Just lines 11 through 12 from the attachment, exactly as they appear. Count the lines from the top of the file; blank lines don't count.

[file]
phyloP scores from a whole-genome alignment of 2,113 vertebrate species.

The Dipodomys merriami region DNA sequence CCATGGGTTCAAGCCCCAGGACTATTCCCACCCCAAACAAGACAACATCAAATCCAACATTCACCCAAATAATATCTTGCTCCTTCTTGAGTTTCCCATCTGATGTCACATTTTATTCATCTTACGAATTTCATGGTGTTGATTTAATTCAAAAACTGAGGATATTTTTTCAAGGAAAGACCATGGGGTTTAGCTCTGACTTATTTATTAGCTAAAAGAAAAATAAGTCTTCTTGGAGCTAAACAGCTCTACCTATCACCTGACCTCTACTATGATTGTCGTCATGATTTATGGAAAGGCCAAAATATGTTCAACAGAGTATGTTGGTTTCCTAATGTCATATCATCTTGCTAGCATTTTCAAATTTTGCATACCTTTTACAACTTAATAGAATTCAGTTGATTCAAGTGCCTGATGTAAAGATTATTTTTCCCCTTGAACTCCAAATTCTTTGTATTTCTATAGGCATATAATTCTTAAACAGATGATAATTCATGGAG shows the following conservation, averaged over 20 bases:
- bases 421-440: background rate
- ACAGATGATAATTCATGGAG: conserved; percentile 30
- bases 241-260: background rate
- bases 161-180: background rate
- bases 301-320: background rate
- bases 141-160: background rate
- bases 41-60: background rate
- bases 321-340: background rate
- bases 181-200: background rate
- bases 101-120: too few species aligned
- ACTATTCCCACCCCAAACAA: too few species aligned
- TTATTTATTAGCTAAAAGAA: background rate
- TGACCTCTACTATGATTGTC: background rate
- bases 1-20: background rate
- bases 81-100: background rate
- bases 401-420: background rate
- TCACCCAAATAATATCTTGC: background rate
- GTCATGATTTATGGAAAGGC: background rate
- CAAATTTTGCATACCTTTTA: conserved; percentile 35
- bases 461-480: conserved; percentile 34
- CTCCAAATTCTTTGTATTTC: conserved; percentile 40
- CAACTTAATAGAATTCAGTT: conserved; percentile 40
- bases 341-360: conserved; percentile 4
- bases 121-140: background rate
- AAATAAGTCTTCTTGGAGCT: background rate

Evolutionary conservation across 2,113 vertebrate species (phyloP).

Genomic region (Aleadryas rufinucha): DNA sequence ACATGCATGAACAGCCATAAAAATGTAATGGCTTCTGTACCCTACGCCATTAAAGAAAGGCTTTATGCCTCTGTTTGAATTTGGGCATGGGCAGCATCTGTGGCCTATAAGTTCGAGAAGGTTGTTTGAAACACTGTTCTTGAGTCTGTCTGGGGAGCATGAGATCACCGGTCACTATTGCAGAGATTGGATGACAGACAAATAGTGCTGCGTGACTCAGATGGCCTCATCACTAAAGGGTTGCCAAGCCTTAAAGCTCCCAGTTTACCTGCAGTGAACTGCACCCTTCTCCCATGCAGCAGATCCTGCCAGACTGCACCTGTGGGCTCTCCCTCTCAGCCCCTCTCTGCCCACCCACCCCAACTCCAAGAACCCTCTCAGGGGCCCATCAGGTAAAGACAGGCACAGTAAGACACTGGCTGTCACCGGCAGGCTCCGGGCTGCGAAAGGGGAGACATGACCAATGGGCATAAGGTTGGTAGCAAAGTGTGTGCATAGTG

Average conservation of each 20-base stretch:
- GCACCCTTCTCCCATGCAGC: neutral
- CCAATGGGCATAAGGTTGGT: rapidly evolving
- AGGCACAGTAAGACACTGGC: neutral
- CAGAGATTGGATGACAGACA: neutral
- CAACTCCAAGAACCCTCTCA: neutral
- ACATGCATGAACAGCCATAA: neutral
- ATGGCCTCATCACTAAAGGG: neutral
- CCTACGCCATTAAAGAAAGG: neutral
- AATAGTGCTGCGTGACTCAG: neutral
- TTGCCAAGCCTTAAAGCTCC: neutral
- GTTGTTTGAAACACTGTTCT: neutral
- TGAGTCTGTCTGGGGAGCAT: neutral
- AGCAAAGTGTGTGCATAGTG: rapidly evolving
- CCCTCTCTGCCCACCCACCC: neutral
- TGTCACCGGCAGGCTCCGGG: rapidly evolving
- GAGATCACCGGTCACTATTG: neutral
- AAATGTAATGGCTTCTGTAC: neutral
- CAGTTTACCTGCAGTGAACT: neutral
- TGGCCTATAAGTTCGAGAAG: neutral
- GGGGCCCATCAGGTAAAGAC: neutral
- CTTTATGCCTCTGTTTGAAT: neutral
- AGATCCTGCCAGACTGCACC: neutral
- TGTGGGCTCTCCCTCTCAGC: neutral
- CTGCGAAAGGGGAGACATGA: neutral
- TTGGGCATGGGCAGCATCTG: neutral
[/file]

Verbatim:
- bases 181-200: background rate
- bases 101-120: too few species aligned